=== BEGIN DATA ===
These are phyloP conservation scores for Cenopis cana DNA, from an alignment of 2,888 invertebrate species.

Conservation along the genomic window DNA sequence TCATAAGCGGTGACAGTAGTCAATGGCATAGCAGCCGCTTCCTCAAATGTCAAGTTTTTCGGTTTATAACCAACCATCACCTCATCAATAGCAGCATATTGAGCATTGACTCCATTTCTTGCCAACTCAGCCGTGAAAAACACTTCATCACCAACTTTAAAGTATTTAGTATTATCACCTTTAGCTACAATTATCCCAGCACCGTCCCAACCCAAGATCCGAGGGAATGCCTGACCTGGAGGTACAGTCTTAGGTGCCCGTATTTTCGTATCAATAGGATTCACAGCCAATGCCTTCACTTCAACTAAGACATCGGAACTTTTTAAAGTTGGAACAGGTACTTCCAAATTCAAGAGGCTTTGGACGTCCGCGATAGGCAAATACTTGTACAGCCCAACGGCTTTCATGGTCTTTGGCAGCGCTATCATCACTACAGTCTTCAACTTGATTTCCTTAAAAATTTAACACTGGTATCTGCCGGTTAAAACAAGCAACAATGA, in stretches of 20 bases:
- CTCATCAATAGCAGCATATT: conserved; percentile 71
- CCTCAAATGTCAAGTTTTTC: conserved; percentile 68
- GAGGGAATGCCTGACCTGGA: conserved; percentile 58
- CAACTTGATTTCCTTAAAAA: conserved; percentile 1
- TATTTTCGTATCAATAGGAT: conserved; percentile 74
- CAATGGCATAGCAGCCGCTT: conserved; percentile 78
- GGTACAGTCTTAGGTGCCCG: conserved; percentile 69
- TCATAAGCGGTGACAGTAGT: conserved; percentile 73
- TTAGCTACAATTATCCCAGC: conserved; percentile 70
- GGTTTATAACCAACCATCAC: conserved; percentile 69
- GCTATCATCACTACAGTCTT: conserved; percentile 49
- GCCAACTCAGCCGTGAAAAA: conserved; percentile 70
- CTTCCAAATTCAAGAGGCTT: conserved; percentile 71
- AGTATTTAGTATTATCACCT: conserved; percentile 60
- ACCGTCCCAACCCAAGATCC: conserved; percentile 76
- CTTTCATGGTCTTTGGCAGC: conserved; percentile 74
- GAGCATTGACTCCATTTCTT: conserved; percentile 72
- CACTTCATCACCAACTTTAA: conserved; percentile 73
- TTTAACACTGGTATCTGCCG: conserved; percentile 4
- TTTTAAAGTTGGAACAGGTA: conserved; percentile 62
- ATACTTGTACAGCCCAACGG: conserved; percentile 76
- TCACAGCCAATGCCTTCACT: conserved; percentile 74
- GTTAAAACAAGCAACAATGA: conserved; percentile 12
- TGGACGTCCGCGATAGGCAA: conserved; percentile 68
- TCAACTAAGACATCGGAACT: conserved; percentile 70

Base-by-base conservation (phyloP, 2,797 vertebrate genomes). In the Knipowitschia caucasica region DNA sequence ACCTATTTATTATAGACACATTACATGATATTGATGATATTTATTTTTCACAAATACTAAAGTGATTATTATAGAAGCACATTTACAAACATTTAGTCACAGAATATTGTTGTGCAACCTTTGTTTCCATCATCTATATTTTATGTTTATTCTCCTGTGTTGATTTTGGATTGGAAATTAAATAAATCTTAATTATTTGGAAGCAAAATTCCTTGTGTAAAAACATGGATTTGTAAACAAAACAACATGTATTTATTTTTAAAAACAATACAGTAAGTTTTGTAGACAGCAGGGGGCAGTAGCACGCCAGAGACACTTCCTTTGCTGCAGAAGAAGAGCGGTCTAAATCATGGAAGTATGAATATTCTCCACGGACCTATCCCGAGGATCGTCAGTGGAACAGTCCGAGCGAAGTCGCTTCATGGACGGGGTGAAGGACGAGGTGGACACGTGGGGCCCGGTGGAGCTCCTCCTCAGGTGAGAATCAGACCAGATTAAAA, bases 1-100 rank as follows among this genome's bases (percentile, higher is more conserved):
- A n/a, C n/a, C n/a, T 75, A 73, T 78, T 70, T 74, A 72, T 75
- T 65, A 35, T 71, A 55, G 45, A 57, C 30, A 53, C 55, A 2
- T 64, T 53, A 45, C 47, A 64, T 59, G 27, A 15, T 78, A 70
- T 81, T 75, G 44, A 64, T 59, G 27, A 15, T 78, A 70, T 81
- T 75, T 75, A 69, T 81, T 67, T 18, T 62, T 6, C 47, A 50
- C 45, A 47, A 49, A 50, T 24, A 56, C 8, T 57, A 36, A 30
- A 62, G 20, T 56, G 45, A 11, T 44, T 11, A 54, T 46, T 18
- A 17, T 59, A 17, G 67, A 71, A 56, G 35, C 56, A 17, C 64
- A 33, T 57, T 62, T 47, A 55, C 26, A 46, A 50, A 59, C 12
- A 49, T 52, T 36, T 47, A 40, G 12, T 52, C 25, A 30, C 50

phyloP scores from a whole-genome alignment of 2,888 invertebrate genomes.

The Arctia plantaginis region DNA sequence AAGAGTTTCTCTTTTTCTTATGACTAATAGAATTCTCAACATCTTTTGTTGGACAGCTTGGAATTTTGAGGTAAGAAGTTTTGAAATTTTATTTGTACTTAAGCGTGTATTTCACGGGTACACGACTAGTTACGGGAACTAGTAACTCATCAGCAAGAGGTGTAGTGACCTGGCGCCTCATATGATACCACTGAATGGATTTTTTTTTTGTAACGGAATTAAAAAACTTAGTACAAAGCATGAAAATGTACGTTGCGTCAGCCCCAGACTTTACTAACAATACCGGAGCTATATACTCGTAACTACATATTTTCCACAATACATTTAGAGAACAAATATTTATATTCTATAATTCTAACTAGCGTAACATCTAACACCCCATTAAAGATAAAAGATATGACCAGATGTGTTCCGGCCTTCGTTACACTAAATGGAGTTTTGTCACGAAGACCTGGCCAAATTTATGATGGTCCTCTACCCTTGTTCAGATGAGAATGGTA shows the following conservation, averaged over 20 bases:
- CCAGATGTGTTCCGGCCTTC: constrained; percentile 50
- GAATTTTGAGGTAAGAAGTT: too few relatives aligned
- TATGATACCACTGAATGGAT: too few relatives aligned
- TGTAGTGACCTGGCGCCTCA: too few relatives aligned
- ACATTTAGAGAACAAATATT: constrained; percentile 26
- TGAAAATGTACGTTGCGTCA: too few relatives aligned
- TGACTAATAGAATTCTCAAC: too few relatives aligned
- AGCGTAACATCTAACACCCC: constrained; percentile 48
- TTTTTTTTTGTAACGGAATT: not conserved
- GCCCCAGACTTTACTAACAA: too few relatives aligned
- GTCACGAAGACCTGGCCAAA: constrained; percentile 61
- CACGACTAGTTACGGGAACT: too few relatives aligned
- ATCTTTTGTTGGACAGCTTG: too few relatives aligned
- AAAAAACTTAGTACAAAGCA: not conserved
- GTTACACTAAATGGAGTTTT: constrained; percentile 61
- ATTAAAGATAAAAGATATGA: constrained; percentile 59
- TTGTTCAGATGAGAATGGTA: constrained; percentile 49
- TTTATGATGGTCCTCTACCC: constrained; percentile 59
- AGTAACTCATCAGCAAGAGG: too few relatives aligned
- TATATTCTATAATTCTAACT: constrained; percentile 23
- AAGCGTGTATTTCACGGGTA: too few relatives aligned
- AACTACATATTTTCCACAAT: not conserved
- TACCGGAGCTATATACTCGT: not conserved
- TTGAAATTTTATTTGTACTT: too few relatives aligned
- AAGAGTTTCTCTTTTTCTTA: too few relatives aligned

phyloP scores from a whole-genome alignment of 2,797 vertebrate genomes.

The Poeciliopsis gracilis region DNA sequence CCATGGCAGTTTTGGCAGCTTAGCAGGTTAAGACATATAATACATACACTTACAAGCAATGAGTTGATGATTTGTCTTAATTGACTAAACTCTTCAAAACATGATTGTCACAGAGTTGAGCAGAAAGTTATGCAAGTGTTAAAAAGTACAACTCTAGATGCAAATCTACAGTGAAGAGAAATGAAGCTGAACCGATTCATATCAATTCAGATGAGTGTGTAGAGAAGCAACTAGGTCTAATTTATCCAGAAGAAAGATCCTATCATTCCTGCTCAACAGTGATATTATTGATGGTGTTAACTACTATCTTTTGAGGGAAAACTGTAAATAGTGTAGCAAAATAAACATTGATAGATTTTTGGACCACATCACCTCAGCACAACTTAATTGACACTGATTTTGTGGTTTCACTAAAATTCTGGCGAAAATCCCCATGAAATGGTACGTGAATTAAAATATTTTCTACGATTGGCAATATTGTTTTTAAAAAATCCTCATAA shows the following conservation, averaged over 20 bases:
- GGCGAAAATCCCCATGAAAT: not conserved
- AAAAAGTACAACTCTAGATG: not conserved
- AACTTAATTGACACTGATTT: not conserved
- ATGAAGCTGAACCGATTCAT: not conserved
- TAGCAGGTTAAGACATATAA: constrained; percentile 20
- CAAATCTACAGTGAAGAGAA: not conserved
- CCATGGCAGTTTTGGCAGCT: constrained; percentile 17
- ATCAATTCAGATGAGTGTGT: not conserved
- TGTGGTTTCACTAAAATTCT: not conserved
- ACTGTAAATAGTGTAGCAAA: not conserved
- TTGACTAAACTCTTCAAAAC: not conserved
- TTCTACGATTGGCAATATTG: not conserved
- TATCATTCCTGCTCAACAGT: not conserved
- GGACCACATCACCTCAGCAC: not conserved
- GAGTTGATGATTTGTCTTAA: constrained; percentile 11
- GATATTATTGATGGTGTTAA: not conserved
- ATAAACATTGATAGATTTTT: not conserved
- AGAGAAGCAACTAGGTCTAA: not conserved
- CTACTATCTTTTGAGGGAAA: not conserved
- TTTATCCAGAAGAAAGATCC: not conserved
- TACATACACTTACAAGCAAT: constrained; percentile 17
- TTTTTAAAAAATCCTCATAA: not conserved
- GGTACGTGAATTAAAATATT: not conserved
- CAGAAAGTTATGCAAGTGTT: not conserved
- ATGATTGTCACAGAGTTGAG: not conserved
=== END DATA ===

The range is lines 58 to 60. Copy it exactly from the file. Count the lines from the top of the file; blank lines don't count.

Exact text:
- TTTATGATGGTCCTCTACCC: constrained; percentile 59
- AGTAACTCATCAGCAAGAGG: too few relatives aligned
- TATATTCTATAATTCTAACT: constrained; percentile 23